tea

“Tea Beer Fest” – The Teabeer Trilogy, Book 3

For Book 1 of The Teabeer Trilogy, go HERE.

For Book 2, go HERE.

It began with a photograph.

Back in August, J-TEA International posted a photo of spent leaves from three different types of tea. I chimed in on Google+ with my guesses: Silver Needle, Yunnan Golden Tips, and Long Jing (Dragonwell). Josh Chamberlain, J-TEA’s purveyor, informed me that my choices were spot-on. Apparently, I had a talent for spotting spent leaves.

I’ll add that to my resume.

What I didn’t realize was that this was a contest J-TEA was putting on, and that there’d be swag coming my way. About a week later, I received a J-TEA “tea”-shirt, some ’09 Li Shan black tea, and a tea tin with the company logo. Awesome. But it was the last thing that really grabbed my attention.

Josh had included a handwritten note informing me of an event in late-October happening at 16 Tons called “Tea Beer Fest“. And if I wanted to come down to participate, he’d put my drunk arse up for the night. I arranged for back-to-back days off from work the next day.

Two months went by without much incident, besides the usual teaing, working and writing. The week of the event, though, I was almost-literally swimming in teabeer. First was a birthday party at The Green Dragon, second was the Rogue release of a barrel-aged Lapsang Souchong porter. I’d gone almost a year without any teabeer, but then my pint ranneth over.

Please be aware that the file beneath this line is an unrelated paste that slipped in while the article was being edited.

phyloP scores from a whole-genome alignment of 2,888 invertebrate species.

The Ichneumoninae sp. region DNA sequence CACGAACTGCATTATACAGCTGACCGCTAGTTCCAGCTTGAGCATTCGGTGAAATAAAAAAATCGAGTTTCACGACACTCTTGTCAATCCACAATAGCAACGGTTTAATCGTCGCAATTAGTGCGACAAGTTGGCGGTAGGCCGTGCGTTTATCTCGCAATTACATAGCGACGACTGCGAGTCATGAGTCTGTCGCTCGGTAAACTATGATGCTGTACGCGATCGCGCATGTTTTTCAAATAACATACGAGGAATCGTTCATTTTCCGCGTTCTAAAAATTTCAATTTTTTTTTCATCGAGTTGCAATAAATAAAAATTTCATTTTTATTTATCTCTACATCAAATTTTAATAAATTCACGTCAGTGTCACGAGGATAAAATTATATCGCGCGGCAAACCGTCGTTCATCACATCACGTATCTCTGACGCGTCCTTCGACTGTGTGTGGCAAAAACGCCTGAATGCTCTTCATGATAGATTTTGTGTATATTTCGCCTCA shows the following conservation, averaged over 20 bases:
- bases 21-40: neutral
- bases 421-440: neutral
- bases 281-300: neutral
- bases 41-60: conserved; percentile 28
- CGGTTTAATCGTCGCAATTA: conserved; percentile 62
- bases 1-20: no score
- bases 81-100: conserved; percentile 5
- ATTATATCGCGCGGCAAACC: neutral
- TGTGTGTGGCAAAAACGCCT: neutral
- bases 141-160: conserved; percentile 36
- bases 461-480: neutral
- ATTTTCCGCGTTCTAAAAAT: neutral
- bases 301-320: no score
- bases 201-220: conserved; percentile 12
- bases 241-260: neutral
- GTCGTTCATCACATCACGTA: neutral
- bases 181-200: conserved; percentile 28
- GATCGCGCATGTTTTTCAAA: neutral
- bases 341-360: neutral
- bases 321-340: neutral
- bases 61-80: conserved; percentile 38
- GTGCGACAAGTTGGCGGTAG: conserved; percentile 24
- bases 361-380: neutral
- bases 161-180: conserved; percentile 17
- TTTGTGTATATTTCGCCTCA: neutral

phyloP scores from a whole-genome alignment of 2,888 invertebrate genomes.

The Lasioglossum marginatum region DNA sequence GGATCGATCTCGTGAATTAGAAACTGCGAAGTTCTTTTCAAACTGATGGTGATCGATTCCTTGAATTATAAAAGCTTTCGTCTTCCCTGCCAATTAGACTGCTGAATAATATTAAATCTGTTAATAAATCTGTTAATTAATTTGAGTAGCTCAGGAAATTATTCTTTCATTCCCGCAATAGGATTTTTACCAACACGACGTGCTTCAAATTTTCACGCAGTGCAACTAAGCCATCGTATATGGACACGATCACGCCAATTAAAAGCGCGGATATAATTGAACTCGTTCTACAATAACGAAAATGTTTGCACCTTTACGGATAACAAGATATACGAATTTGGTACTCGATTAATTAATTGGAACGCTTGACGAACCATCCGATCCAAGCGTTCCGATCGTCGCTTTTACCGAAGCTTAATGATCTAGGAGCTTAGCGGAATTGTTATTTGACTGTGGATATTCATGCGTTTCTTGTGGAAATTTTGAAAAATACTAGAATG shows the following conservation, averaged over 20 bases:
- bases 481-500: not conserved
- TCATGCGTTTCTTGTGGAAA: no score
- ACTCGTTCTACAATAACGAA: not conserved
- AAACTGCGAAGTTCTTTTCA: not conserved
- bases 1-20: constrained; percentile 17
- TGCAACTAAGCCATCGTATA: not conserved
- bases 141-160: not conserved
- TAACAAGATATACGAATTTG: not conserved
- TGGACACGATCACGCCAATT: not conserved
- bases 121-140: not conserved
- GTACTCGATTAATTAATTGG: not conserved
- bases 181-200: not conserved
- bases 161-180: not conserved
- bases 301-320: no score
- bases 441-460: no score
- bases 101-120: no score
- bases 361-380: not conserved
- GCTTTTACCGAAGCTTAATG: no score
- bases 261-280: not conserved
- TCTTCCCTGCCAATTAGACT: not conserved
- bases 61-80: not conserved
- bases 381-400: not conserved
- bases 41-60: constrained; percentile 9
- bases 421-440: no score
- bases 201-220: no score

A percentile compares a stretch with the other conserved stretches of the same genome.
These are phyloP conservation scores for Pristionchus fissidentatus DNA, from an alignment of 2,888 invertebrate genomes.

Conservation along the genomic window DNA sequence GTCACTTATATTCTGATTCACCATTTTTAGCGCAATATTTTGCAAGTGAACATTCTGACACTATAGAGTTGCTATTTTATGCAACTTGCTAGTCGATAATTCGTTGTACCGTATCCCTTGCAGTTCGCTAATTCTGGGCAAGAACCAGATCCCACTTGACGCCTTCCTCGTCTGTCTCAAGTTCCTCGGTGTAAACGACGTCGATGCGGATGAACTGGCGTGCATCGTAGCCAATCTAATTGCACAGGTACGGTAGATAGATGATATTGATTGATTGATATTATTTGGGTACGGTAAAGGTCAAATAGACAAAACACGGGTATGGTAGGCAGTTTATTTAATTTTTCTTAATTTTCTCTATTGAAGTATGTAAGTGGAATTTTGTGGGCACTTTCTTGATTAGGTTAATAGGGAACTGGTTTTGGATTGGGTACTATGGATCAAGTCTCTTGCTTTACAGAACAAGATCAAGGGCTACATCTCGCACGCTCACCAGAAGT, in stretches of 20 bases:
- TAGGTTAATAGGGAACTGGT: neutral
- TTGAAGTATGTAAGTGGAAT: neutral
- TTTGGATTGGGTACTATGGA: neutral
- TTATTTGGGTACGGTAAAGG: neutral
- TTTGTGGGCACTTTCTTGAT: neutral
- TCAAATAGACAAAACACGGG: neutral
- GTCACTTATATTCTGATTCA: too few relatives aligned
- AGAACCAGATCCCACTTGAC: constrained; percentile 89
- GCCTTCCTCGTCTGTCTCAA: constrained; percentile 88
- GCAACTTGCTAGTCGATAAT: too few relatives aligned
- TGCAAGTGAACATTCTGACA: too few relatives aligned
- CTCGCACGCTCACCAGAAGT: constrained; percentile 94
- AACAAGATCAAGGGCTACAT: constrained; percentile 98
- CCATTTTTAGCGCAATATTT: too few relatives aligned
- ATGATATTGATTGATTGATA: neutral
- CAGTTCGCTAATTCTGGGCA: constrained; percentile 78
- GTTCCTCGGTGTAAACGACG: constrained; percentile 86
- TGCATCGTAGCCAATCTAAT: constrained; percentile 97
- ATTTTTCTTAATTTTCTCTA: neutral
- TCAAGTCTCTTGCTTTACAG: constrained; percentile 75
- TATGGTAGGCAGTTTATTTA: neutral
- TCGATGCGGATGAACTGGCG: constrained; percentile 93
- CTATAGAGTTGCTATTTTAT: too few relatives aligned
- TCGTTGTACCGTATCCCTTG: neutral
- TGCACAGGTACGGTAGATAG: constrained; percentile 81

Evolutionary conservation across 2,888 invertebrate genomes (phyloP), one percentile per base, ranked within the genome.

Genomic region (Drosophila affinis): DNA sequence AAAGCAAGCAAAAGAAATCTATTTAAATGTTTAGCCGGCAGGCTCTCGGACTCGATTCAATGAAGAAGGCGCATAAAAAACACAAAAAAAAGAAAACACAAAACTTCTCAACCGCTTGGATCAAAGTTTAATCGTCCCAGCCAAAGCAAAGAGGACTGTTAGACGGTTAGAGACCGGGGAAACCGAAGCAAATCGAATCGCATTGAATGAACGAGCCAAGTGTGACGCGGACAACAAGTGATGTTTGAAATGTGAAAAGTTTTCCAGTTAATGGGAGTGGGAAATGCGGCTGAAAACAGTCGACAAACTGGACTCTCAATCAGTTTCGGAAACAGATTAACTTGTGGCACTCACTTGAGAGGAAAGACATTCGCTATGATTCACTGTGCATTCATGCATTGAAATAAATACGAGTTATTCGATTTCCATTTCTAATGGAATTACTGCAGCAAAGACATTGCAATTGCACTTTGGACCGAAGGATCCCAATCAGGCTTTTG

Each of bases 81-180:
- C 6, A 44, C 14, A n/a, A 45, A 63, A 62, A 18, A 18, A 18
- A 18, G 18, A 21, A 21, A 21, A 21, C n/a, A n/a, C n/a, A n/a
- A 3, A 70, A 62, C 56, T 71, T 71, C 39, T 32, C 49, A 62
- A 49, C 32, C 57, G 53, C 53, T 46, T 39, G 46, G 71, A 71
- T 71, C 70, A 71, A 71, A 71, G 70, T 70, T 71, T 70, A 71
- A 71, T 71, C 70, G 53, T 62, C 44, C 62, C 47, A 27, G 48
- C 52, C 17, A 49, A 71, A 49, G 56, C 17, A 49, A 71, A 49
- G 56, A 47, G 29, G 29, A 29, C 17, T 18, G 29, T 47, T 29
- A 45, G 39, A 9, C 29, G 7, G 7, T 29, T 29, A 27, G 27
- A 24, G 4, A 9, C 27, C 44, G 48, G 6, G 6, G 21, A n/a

Finally, the day of the event came, and I made the drive down to Eugene, OR. My first stop was – naturally and obligatorily – J-TEA. I spent the better part of two hours talking shop with the owner, Josh. In the interim, I consumed a 1982 Gui Hua aged oolong, an ’08 Chen Yi Hao sheng pu-erh (which tasted like grapes!!!), and a Taiwanese Rou Gui variant. By the end of it all, I was sufficiently tea drunk…before getting actual drunk.

Afterwards, Josh gave me an impromptu tour of his operation. The highlight of which was the burgeoning garden of Sochi cultivar tea plants he had growing in the shop’s backyard. Never before had I been so excited about baby plants. What am I, 90-years-old? Yeah, probably.

We also had a brief conversation about Tie Guan Yin. I confessed that it wasn’t one of my favorite oolongs. Josh insisted that I simply hadn’t had the right one, and mentioned something about a Taiwanese/Chinese Tie Guan Yin blend that I needed to try sometime. The thought scared me a little.